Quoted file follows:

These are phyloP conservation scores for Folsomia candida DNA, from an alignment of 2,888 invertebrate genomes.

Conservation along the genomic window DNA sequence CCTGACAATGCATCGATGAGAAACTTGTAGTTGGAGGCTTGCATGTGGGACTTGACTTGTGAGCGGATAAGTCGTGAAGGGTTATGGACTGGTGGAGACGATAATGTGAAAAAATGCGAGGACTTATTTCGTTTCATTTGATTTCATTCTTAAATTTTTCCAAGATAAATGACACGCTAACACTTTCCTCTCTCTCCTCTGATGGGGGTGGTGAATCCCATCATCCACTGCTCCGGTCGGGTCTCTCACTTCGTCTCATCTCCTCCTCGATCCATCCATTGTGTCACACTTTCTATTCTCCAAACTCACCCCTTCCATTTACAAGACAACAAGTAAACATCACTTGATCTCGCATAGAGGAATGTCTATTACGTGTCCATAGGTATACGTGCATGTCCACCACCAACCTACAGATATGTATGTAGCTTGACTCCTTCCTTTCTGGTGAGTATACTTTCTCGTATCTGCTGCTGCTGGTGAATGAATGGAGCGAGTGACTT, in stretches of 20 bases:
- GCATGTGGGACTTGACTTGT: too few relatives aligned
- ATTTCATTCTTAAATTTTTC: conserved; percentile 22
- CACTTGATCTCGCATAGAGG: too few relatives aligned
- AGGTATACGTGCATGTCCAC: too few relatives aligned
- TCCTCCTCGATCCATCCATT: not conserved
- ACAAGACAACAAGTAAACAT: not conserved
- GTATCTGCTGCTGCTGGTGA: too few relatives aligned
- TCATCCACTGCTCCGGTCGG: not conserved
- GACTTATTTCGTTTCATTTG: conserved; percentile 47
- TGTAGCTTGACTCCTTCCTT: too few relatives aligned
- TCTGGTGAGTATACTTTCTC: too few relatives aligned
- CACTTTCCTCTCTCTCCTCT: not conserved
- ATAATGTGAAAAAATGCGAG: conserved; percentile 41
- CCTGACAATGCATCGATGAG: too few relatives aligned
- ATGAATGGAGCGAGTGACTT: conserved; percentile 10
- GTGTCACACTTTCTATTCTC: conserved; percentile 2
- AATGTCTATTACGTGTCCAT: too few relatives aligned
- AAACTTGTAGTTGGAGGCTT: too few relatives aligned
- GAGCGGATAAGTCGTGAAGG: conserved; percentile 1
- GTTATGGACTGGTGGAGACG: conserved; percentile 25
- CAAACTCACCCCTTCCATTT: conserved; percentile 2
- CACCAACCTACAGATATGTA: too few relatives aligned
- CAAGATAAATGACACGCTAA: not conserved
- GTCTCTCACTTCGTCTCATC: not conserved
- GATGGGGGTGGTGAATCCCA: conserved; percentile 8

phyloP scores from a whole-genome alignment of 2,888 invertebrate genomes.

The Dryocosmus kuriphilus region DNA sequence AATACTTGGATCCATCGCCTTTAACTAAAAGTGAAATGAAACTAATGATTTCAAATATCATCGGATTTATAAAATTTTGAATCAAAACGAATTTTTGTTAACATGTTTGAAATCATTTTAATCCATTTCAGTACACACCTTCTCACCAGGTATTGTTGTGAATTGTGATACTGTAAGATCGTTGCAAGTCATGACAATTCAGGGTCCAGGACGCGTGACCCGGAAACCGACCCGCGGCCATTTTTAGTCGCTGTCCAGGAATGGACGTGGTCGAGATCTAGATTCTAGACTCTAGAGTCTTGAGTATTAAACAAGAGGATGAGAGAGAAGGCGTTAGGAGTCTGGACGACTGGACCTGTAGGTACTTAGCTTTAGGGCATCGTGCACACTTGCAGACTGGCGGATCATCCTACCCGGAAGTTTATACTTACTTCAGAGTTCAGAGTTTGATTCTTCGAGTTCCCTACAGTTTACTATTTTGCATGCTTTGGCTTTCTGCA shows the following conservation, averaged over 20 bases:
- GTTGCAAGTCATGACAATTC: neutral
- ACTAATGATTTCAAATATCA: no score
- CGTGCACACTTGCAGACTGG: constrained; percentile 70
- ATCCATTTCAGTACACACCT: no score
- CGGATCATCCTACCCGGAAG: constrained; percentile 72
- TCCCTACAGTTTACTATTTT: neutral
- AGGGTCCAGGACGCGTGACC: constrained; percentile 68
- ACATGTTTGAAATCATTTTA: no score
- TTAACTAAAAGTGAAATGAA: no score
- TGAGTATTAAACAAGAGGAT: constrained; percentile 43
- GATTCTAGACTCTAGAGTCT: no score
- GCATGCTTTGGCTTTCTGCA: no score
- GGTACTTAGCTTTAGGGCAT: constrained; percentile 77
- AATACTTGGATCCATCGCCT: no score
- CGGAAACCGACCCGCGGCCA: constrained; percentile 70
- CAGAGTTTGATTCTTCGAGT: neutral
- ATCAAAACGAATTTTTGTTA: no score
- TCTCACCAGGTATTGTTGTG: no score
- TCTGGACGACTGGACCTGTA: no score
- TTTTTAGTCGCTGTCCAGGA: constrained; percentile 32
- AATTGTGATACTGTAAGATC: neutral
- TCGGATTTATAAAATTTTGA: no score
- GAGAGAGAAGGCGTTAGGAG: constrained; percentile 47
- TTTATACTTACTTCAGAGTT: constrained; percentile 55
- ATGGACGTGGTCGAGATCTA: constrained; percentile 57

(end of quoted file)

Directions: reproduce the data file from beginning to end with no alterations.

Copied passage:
These are phyloP conservation scores for Folsomia candida DNA, from an alignment of 2,888 invertebrate genomes.

Conservation along the genomic window DNA sequence CCTGACAATGCATCGATGAGAAACTTGTAGTTGGAGGCTTGCATGTGGGACTTGACTTGTGAGCGGATAAGTCGTGAAGGGTTATGGACTGGTGGAGACGATAATGTGAAAAAATGCGAGGACTTATTTCGTTTCATTTGATTTCATTCTTAAATTTTTCCAAGATAAATGACACGCTAACACTTTCCTCTCTCTCCTCTGATGGGGGTGGTGAATCCCATCATCCACTGCTCCGGTCGGGTCTCTCACTTCGTCTCATCTCCTCCTCGATCCATCCATTGTGTCACACTTTCTATTCTCCAAACTCACCCCTTCCATTTACAAGACAACAAGTAAACATCACTTGATCTCGCATAGAGGAATGTCTATTACGTGTCCATAGGTATACGTGCATGTCCACCACCAACCTACAGATATGTATGTAGCTTGACTCCTTCCTTTCTGGTGAGTATACTTTCTCGTATCTGCTGCTGCTGGTGAATGAATGGAGCGAGTGACTT, in stretches of 20 bases:
- GCATGTGGGACTTGACTTGT: too few relatives aligned
- ATTTCATTCTTAAATTTTTC: conserved; percentile 22
- CACTTGATCTCGCATAGAGG: too few relatives aligned
- AGGTATACGTGCATGTCCAC: too few relatives aligned
- TCCTCCTCGATCCATCCATT: not conserved
- ACAAGACAACAAGTAAACAT: not conserved
- GTATCTGCTGCTGCTGGTGA: too few relatives aligned
- TCATCCACTGCTCCGGTCGG: not conserved
- GACTTATTTCGTTTCATTTG: conserved; percentile 47
- TGTAGCTTGACTCCTTCCTT: too few relatives aligned
- TCTGGTGAGTATACTTTCTC: too few relatives aligned
- CACTTTCCTCTCTCTCCTCT: not conserved
- ATAATGTGAAAAAATGCGAG: conserved; percentile 41
- CCTGACAATGCATCGATGAG: too few relatives aligned
- ATGAATGGAGCGAGTGACTT: conserved; percentile 10
- GTGTCACACTTTCTATTCTC: conserved; percentile 2
- AATGTCTATTACGTGTCCAT: too few relatives aligned
- AAACTTGTAGTTGGAGGCTT: too few relatives aligned
- GAGCGGATAAGTCGTGAAGG: conserved; percentile 1
- GTTATGGACTGGTGGAGACG: conserved; percentile 25
- CAAACTCACCCCTTCCATTT: conserved; percentile 2
- CACCAACCTACAGATATGTA: too few relatives aligned
- CAAGATAAATGACACGCTAA: not conserved
- GTCTCTCACTTCGTCTCATC: not conserved
- GATGGGGGTGGTGAATCCCA: conserved; percentile 8

phyloP scores from a whole-genome alignment of 2,888 invertebrate genomes.

The Dryocosmus kuriphilus region DNA sequence AATACTTGGATCCATCGCCTTTAACTAAAAGTGAAATGAAACTAATGATTTCAAATATCATCGGATTTATAAAATTTTGAATCAAAACGAATTTTTGTTAACATGTTTGAAATCATTTTAATCCATTTCAGTACACACCTTCTCACCAGGTATTGTTGTGAATTGTGATACTGTAAGATCGTTGCAAGTCATGACAATTCAGGGTCCAGGACGCGTGACCCGGAAACCGACCCGCGGCCATTTTTAGTCGCTGTCCAGGAATGGACGTGGTCGAGATCTAGATTCTAGACTCTAGAGTCTTGAGTATTAAACAAGAGGATGAGAGAGAAGGCGTTAGGAGTCTGGACGACTGGACCTGTAGGTACTTAGCTTTAGGGCATCGTGCACACTTGCAGACTGGCGGATCATCCTACCCGGAAGTTTATACTTACTTCAGAGTTCAGAGTTTGATTCTTCGAGTTCCCTACAGTTTACTATTTTGCATGCTTTGGCTTTCTGCA shows the following conservation, averaged over 20 bases:
- GTTGCAAGTCATGACAATTC: neutral
- ACTAATGATTTCAAATATCA: no score
- CGTGCACACTTGCAGACTGG: constrained; percentile 70
- ATCCATTTCAGTACACACCT: no score
- CGGATCATCCTACCCGGAAG: constrained; percentile 72
- TCCCTACAGTTTACTATTTT: neutral
- AGGGTCCAGGACGCGTGACC: constrained; percentile 68
- ACATGTTTGAAATCATTTTA: no score
- TTAACTAAAAGTGAAATGAA: no score
- TGAGTATTAAACAAGAGGAT: constrained; percentile 43
- GATTCTAGACTCTAGAGTCT: no score
- GCATGCTTTGGCTTTCTGCA: no score
- GGTACTTAGCTTTAGGGCAT: constrained; percentile 77
- AATACTTGGATCCATCGCCT: no score
- CGGAAACCGACCCGCGGCCA: constrained; percentile 70
- CAGAGTTTGATTCTTCGAGT: neutral
- ATCAAAACGAATTTTTGTTA: no score
- TCTCACCAGGTATTGTTGTG: no score
- TCTGGACGACTGGACCTGTA: no score
- TTTTTAGTCGCTGTCCAGGA: constrained; percentile 32
- AATTGTGATACTGTAAGATC: neutral
- TCGGATTTATAAAATTTTGA: no score
- GAGAGAGAAGGCGTTAGGAG: constrained; percentile 47
- TTTATACTTACTTCAGAGTT: constrained; percentile 55
- ATGGACGTGGTCGAGATCTA: constrained; percentile 57